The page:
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Last Updated: Monday, 8 September, 2003, 23:40 GMT 00:40 UK
GM bugs could protect against HIV
There are millions of children orphaned by Aids
Genetically-engineered bacteria could be a cheap and effective method of protecting women from HIV infection.

Researchers from Stanford University in the US found a bacterium which occurs naturally in the vagina.

By subtly altering its genetic structure, they made it bind onto HIV and prevent the virus from infecting human cells.

The researchers say that, in time, treating women in developing countries with the bugs could slow HIV spread.

All women have bacteria which exist naturally in the vaginal tract - and do no harm to their "hosts".

For scientists struggling to find a way to stem the increase in HIV in the developing world, they could offer women some way of controlling their own protection even if condoms were not used.

It should be borne in mind that a modest reduction in infectivity may be all that is needed to prevent many cases of HIV transmission
Spokesman, Aidsmap
The interest centres on a bacterium called Lactobacillus jensenii, which was genetically engineered so that it produced a protein dubbed "2D CD4".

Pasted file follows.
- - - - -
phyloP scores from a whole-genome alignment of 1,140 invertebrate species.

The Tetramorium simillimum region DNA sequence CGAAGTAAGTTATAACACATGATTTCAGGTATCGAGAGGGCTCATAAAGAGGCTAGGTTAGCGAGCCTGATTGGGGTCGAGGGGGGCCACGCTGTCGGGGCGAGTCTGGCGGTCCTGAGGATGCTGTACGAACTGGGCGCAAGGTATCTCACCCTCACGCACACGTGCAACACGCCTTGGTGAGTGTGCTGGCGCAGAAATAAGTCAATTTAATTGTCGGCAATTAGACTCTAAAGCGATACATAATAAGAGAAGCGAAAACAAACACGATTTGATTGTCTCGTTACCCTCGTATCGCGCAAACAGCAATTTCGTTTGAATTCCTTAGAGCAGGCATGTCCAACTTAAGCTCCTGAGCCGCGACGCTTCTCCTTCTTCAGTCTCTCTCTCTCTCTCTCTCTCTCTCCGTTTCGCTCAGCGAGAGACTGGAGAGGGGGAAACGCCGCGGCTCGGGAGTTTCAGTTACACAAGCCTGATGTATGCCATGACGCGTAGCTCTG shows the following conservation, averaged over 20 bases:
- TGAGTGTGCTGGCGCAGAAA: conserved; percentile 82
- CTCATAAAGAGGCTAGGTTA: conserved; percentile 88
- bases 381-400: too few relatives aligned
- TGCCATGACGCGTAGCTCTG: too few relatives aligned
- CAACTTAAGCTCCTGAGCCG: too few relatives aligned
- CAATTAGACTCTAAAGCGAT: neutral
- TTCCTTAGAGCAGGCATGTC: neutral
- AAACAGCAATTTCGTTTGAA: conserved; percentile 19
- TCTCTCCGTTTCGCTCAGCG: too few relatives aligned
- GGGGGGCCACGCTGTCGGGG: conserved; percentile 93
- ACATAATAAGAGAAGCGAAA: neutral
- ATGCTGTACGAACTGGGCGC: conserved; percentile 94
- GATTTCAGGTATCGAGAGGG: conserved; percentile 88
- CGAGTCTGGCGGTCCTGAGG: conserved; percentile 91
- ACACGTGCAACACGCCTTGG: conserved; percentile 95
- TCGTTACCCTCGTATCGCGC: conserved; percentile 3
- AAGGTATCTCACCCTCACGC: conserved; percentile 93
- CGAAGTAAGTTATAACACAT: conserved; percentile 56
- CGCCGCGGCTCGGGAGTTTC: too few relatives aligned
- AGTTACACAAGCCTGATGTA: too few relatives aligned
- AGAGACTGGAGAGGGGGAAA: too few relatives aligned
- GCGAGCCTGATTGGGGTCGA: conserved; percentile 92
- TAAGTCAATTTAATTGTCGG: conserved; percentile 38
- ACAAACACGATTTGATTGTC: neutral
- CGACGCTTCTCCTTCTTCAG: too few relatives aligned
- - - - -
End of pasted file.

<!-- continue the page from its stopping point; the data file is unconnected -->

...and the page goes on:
This protein was designed to latch onto any passing HIV and hold onto it.

The theory is that any HIV particle taken out of circulation this way is one less HIV particle which can go on to infect the cells lining the vagina.

Lab tests

In practice, while the bacteria has not been tested in the human population, in the laboratory, the engineered Lactobacillus managed to inhibit the entry of HIV into similar cells in a test tube.

Aids has a devastating economic impact in Africa
The researchers, writing in the journal Proceedings of the National Academy of Sciences, described the findings as an "important first step" towards finding a bacteria HIV-blocker.

The advantage of the bacterial method, they said, was that unlike condoms or chemicals, the bugs could persist for weeks or months at a time, offering protection throughout this period.

UK experts are also impressed. A spokesman for Aidsmap said that the idea appeared promising.

"The technology explored in the paper does seem to have potential - not least because it looks like it will be easy to apply which will be durable and should be completely unobtrusive during sex and daily life - key to the success of any microbicide.

"We'll have to see how it pans out in properly designed human trials - which will take a very long time so it's going to be many years before any product emerges from this research.

"A modest reduction in HIV infectivity is reported - that initially seems to be a concern, but it should be borne in mind that a modest reduction in infectivity may be all that is needed to prevent many cases of HIV transmission."


SEE ALSO:
Call for global action on Aids
02 Sep 03  |  Africa
Aids 'economic catastrophe' looms
23 Jul 03  |  Business


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